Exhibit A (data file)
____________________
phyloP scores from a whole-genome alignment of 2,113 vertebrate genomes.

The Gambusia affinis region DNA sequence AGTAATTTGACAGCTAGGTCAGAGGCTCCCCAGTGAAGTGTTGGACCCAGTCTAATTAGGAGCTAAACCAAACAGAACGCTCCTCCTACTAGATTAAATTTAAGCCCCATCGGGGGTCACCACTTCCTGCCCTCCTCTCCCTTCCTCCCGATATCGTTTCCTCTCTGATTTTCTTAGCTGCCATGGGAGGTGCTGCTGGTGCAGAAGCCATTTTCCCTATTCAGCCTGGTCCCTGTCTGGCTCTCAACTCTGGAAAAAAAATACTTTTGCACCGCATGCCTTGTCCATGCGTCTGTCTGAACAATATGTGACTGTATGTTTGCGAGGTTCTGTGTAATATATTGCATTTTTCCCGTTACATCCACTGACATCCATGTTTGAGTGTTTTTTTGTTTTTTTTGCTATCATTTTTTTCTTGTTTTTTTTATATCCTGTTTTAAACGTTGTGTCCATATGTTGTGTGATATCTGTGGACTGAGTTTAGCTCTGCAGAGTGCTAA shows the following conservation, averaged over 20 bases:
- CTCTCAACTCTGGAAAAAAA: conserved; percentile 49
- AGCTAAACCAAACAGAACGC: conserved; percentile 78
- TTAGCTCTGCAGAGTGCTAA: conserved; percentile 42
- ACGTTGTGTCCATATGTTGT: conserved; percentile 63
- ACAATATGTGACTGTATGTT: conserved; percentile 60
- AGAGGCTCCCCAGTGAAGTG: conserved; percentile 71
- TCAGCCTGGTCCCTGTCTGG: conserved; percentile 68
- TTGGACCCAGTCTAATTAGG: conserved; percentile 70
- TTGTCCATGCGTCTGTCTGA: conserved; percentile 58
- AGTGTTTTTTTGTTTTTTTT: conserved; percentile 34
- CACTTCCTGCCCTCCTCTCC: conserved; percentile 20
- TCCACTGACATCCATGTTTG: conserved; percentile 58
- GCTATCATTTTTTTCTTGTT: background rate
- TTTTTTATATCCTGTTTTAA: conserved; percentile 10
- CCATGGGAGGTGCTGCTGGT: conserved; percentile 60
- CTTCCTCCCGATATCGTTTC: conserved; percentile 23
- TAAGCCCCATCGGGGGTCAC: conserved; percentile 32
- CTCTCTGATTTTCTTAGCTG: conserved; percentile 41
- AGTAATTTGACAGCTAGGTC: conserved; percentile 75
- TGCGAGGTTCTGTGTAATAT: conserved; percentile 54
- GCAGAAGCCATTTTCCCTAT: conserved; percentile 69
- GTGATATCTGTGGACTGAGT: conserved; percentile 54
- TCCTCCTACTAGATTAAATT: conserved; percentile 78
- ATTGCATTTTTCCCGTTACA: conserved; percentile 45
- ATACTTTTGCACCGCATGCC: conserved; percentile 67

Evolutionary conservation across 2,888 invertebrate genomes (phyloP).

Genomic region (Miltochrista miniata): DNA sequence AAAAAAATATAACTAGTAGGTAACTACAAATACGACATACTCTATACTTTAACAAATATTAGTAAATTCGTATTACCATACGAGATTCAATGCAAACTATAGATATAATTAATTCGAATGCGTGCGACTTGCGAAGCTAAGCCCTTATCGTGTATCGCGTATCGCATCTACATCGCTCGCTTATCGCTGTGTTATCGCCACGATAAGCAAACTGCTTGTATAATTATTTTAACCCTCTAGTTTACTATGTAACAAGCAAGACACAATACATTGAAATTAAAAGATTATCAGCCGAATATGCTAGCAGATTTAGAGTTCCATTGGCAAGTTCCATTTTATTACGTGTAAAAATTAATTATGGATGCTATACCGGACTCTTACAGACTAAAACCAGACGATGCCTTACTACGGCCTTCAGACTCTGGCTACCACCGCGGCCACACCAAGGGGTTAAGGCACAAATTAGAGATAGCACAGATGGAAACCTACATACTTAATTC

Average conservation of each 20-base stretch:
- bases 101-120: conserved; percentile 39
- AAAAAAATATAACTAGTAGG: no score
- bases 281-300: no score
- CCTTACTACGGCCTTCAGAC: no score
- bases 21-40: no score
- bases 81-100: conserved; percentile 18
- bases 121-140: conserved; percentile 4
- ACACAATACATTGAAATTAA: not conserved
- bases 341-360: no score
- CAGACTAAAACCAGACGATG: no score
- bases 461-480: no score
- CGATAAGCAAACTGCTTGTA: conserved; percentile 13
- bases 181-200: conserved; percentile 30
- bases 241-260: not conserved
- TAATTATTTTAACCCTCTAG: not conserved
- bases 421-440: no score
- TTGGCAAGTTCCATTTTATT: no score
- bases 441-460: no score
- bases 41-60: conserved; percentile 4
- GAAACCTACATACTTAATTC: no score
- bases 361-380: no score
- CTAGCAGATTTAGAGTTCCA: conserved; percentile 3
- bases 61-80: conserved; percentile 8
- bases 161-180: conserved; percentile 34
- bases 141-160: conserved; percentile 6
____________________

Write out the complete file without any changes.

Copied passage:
phyloP scores from a whole-genome alignment of 2,113 vertebrate genomes.

The Gambusia affinis region DNA sequence AGTAATTTGACAGCTAGGTCAGAGGCTCCCCAGTGAAGTGTTGGACCCAGTCTAATTAGGAGCTAAACCAAACAGAACGCTCCTCCTACTAGATTAAATTTAAGCCCCATCGGGGGTCACCACTTCCTGCCCTCCTCTCCCTTCCTCCCGATATCGTTTCCTCTCTGATTTTCTTAGCTGCCATGGGAGGTGCTGCTGGTGCAGAAGCCATTTTCCCTATTCAGCCTGGTCCCTGTCTGGCTCTCAACTCTGGAAAAAAAATACTTTTGCACCGCATGCCTTGTCCATGCGTCTGTCTGAACAATATGTGACTGTATGTTTGCGAGGTTCTGTGTAATATATTGCATTTTTCCCGTTACATCCACTGACATCCATGTTTGAGTGTTTTTTTGTTTTTTTTGCTATCATTTTTTTCTTGTTTTTTTTATATCCTGTTTTAAACGTTGTGTCCATATGTTGTGTGATATCTGTGGACTGAGTTTAGCTCTGCAGAGTGCTAA shows the following conservation, averaged over 20 bases:
- CTCTCAACTCTGGAAAAAAA: conserved; percentile 49
- AGCTAAACCAAACAGAACGC: conserved; percentile 78
- TTAGCTCTGCAGAGTGCTAA: conserved; percentile 42
- ACGTTGTGTCCATATGTTGT: conserved; percentile 63
- ACAATATGTGACTGTATGTT: conserved; percentile 60
- AGAGGCTCCCCAGTGAAGTG: conserved; percentile 71
- TCAGCCTGGTCCCTGTCTGG: conserved; percentile 68
- TTGGACCCAGTCTAATTAGG: conserved; percentile 70
- TTGTCCATGCGTCTGTCTGA: conserved; percentile 58
- AGTGTTTTTTTGTTTTTTTT: conserved; percentile 34
- CACTTCCTGCCCTCCTCTCC: conserved; percentile 20
- TCCACTGACATCCATGTTTG: conserved; percentile 58
- GCTATCATTTTTTTCTTGTT: background rate
- TTTTTTATATCCTGTTTTAA: conserved; percentile 10
- CCATGGGAGGTGCTGCTGGT: conserved; percentile 60
- CTTCCTCCCGATATCGTTTC: conserved; percentile 23
- TAAGCCCCATCGGGGGTCAC: conserved; percentile 32
- CTCTCTGATTTTCTTAGCTG: conserved; percentile 41
- AGTAATTTGACAGCTAGGTC: conserved; percentile 75
- TGCGAGGTTCTGTGTAATAT: conserved; percentile 54
- GCAGAAGCCATTTTCCCTAT: conserved; percentile 69
- GTGATATCTGTGGACTGAGT: conserved; percentile 54
- TCCTCCTACTAGATTAAATT: conserved; percentile 78
- ATTGCATTTTTCCCGTTACA: conserved; percentile 45
- ATACTTTTGCACCGCATGCC: conserved; percentile 67

Evolutionary conservation across 2,888 invertebrate genomes (phyloP).

Genomic region (Miltochrista miniata): DNA sequence AAAAAAATATAACTAGTAGGTAACTACAAATACGACATACTCTATACTTTAACAAATATTAGTAAATTCGTATTACCATACGAGATTCAATGCAAACTATAGATATAATTAATTCGAATGCGTGCGACTTGCGAAGCTAAGCCCTTATCGTGTATCGCGTATCGCATCTACATCGCTCGCTTATCGCTGTGTTATCGCCACGATAAGCAAACTGCTTGTATAATTATTTTAACCCTCTAGTTTACTATGTAACAAGCAAGACACAATACATTGAAATTAAAAGATTATCAGCCGAATATGCTAGCAGATTTAGAGTTCCATTGGCAAGTTCCATTTTATTACGTGTAAAAATTAATTATGGATGCTATACCGGACTCTTACAGACTAAAACCAGACGATGCCTTACTACGGCCTTCAGACTCTGGCTACCACCGCGGCCACACCAAGGGGTTAAGGCACAAATTAGAGATAGCACAGATGGAAACCTACATACTTAATTC

Average conservation of each 20-base stretch:
- bases 101-120: conserved; percentile 39
- AAAAAAATATAACTAGTAGG: no score
- bases 281-300: no score
- CCTTACTACGGCCTTCAGAC: no score
- bases 21-40: no score
- bases 81-100: conserved; percentile 18
- bases 121-140: conserved; percentile 4
- ACACAATACATTGAAATTAA: not conserved
- bases 341-360: no score
- CAGACTAAAACCAGACGATG: no score
- bases 461-480: no score
- CGATAAGCAAACTGCTTGTA: conserved; percentile 13
- bases 181-200: conserved; percentile 30
- bases 241-260: not conserved
- TAATTATTTTAACCCTCTAG: not conserved
- bases 421-440: no score
- TTGGCAAGTTCCATTTTATT: no score
- bases 441-460: no score
- bases 41-60: conserved; percentile 4
- GAAACCTACATACTTAATTC: no score
- bases 361-380: no score
- CTAGCAGATTTAGAGTTCCA: conserved; percentile 3
- bases 61-80: conserved; percentile 8
- bases 161-180: conserved; percentile 34
- bases 141-160: conserved; percentile 6